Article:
Thanks also for the advice to use sentences in the search box.  It's good to know the tricks as not all search engines function similarly.

Cheers Rick!

Shawn

I used 17 ounce triaxial on both the inside and outside. On the inside I laminated it and then fastened down the floor. After I got the floor fastened down and screwed it on then I glassed it. I am only familiar with wooden chine caps such as found on the original 16' x 48" plywood drift boats. I am glad I could help you out.

Rick

Brad dimock put rubber chine caps on one of his dories. I remember seeing it on his blog.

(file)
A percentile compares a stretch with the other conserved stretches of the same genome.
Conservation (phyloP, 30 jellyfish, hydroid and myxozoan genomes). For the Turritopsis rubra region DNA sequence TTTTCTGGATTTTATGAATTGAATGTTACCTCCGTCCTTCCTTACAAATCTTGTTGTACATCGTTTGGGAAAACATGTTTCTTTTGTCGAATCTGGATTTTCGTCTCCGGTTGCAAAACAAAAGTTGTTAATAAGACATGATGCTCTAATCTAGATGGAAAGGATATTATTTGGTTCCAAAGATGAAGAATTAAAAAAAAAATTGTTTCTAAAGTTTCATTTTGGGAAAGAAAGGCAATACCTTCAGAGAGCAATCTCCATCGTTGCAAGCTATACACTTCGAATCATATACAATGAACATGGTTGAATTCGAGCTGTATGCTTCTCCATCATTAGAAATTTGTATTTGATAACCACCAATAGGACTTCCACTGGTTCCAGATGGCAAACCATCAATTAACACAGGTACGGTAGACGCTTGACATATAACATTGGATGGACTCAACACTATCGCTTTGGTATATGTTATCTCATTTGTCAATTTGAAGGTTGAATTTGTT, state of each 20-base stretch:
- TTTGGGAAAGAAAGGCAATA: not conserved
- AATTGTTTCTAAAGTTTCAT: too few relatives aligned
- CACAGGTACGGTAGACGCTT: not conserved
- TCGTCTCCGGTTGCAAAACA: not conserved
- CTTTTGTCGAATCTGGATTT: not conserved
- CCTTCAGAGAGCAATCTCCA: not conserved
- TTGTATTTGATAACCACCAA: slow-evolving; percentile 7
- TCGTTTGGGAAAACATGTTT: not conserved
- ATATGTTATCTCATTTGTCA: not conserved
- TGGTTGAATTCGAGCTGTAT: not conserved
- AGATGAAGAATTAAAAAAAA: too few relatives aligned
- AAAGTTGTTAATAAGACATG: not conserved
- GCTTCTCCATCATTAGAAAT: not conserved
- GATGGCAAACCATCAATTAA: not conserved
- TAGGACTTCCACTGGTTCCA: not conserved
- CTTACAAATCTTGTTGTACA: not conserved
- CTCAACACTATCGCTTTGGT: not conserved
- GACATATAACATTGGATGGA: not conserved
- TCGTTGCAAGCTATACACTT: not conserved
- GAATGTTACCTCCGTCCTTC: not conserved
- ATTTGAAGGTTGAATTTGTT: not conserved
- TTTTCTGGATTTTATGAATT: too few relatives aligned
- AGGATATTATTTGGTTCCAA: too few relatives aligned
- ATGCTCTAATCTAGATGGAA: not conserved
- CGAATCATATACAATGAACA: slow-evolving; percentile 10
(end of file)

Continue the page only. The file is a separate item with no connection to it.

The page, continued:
https://fretwaterlines.blogspot.com/2017/03/if-it-isnt-one-thing.ht... I think he goes into more detail elsewhere

I had seen it mentioned elsewhere, but hadn't seen that post--or how to pull-cut the strips on a table saw.  Thank you!

Shawn, I would strongly recommend that you use 1/2" Fir rather than 3/8" for your bottom. You'll be happy you did, you really don't want to go light when it comes to the bottom and 3/8" could be a little problematic when it come to impact......just my 2 cents

Absolutely agree, the greater the distance between the laminations the greater the strength of the structure by the distance squared. In other words twice as thick is four times as strong.

Rick N

Jason and Rick,

Now you're talking my language.

I do plan on a heavy glass schedule, but as you noted Rick, the farther apart the face laminations, the stronger/stiffer the laminate.

Weight difference from 3/8" to 1/2" will only be 10-12# per sheet, and maybe 20# total on the overall weight of the boat.